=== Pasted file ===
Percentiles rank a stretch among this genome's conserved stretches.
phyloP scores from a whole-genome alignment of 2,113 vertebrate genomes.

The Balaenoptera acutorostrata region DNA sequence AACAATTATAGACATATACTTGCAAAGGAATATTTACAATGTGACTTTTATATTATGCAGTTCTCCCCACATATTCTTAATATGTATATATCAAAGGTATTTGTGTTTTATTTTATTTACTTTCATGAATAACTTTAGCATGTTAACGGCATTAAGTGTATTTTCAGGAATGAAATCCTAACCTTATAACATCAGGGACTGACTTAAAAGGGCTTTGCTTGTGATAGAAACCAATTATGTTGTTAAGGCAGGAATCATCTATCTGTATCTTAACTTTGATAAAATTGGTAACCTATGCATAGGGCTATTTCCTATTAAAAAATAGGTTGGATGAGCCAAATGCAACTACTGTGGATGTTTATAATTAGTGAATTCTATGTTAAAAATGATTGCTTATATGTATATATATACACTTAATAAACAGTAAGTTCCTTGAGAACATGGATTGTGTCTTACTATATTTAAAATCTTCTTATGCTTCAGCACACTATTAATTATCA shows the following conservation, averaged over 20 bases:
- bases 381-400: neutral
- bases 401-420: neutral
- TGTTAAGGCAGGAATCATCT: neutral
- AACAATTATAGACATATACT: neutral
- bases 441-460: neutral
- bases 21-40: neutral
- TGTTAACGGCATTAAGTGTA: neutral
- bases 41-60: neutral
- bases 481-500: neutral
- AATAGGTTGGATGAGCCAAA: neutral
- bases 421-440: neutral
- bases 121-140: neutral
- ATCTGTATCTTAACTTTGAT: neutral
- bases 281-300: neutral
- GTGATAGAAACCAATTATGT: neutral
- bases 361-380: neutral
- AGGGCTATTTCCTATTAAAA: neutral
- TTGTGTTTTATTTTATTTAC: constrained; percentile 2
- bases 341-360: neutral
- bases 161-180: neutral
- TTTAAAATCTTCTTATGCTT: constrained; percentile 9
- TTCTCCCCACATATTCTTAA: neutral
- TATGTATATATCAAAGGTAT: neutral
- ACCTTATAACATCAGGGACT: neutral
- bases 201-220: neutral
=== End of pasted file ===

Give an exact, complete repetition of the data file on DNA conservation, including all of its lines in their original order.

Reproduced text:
Percentiles rank a stretch among this genome's conserved stretches.
phyloP scores from a whole-genome alignment of 2,113 vertebrate genomes.

The Balaenoptera acutorostrata region DNA sequence AACAATTATAGACATATACTTGCAAAGGAATATTTACAATGTGACTTTTATATTATGCAGTTCTCCCCACATATTCTTAATATGTATATATCAAAGGTATTTGTGTTTTATTTTATTTACTTTCATGAATAACTTTAGCATGTTAACGGCATTAAGTGTATTTTCAGGAATGAAATCCTAACCTTATAACATCAGGGACTGACTTAAAAGGGCTTTGCTTGTGATAGAAACCAATTATGTTGTTAAGGCAGGAATCATCTATCTGTATCTTAACTTTGATAAAATTGGTAACCTATGCATAGGGCTATTTCCTATTAAAAAATAGGTTGGATGAGCCAAATGCAACTACTGTGGATGTTTATAATTAGTGAATTCTATGTTAAAAATGATTGCTTATATGTATATATATACACTTAATAAACAGTAAGTTCCTTGAGAACATGGATTGTGTCTTACTATATTTAAAATCTTCTTATGCTTCAGCACACTATTAATTATCA shows the following conservation, averaged over 20 bases:
- bases 381-400: neutral
- bases 401-420: neutral
- TGTTAAGGCAGGAATCATCT: neutral
- AACAATTATAGACATATACT: neutral
- bases 441-460: neutral
- bases 21-40: neutral
- TGTTAACGGCATTAAGTGTA: neutral
- bases 41-60: neutral
- bases 481-500: neutral
- AATAGGTTGGATGAGCCAAA: neutral
- bases 421-440: neutral
- bases 121-140: neutral
- ATCTGTATCTTAACTTTGAT: neutral
- bases 281-300: neutral
- GTGATAGAAACCAATTATGT: neutral
- bases 361-380: neutral
- AGGGCTATTTCCTATTAAAA: neutral
- TTGTGTTTTATTTTATTTAC: constrained; percentile 2
- bases 341-360: neutral
- bases 161-180: neutral
- TTTAAAATCTTCTTATGCTT: constrained; percentile 9
- TTCTCCCCACATATTCTTAA: neutral
- TATGTATATATCAAAGGTAT: neutral
- ACCTTATAACATCAGGGACT: neutral
- bases 201-220: neutral